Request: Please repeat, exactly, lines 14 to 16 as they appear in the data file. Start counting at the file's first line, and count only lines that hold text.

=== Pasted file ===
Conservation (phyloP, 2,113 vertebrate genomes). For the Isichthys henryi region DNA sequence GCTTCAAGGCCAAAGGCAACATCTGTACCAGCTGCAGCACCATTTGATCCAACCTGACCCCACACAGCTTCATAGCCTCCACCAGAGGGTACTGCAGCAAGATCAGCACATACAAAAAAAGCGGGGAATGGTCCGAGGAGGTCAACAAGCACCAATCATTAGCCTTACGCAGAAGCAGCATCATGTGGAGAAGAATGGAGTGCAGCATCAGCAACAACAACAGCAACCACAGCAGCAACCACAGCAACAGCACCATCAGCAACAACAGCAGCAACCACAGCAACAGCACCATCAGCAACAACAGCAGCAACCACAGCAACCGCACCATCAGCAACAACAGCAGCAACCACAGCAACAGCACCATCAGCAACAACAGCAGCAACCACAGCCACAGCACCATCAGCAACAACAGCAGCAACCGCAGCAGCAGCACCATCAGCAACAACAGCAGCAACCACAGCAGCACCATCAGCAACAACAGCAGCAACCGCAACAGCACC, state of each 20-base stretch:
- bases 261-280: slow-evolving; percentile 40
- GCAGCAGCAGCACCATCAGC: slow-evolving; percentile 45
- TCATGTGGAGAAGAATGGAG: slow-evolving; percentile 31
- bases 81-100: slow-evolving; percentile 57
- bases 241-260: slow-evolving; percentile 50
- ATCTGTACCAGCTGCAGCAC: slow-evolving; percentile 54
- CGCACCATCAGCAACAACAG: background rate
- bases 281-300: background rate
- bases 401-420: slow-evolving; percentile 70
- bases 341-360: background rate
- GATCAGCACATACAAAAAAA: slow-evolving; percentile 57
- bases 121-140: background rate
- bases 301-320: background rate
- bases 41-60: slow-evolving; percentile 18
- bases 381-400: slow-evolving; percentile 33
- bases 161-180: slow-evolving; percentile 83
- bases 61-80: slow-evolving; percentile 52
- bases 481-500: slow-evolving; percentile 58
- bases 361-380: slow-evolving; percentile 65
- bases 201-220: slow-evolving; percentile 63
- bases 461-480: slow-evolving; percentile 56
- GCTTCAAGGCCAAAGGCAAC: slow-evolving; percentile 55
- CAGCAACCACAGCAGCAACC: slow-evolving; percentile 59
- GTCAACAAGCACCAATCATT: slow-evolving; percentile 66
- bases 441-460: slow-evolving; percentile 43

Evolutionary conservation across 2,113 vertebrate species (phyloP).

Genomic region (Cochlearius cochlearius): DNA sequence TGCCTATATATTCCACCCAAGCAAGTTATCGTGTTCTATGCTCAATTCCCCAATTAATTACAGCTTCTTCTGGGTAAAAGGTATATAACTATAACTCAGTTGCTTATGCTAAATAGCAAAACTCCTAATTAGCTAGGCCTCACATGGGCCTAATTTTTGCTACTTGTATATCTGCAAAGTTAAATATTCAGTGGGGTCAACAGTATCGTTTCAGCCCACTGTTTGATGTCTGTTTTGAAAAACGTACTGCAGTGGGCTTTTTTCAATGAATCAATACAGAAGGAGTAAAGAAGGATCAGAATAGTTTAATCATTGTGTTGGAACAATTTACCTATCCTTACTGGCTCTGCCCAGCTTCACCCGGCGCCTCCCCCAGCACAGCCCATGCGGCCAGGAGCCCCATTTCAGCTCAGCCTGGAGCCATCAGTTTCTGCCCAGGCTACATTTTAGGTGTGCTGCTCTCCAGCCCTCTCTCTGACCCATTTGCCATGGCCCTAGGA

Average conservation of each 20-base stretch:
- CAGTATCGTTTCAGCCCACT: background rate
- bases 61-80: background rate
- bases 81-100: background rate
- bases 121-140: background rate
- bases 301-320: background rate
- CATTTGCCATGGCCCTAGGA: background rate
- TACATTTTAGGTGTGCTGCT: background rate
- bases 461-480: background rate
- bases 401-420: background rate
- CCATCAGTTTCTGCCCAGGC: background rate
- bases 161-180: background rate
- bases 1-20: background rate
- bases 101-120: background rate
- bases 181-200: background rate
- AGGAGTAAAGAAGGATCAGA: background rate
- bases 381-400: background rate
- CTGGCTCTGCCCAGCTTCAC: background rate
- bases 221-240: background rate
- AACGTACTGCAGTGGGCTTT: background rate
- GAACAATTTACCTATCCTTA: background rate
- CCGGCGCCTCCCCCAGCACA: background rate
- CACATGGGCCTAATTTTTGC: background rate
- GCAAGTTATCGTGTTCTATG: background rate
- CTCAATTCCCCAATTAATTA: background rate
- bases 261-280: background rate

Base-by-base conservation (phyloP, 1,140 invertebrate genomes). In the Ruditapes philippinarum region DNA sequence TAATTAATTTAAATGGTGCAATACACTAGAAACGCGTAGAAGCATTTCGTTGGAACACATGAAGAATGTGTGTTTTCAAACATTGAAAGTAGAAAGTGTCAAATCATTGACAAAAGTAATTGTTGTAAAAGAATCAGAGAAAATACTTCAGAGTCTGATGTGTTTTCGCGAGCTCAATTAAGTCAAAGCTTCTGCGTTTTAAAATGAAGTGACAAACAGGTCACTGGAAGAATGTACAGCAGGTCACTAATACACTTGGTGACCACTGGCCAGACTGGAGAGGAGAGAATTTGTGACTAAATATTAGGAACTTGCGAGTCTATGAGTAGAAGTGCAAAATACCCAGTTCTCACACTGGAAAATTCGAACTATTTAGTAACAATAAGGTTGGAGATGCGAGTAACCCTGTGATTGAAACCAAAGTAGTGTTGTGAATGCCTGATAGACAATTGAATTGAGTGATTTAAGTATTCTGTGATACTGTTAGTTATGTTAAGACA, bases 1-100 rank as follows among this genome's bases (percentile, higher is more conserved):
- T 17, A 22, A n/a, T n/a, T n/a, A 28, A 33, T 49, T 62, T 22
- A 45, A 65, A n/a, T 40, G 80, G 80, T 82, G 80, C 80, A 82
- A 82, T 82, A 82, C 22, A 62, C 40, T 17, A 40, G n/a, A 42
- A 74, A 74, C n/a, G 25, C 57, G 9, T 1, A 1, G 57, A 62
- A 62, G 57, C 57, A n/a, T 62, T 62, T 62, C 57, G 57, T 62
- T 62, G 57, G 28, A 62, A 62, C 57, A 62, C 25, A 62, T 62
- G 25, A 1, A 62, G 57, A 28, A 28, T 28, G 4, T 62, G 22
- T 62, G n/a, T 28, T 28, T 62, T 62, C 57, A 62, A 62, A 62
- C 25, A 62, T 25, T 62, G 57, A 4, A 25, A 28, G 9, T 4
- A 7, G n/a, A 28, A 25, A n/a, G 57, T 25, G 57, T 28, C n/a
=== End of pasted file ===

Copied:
- bases 301-320: background rate
- bases 41-60: slow-evolving; percentile 18
- bases 381-400: slow-evolving; percentile 33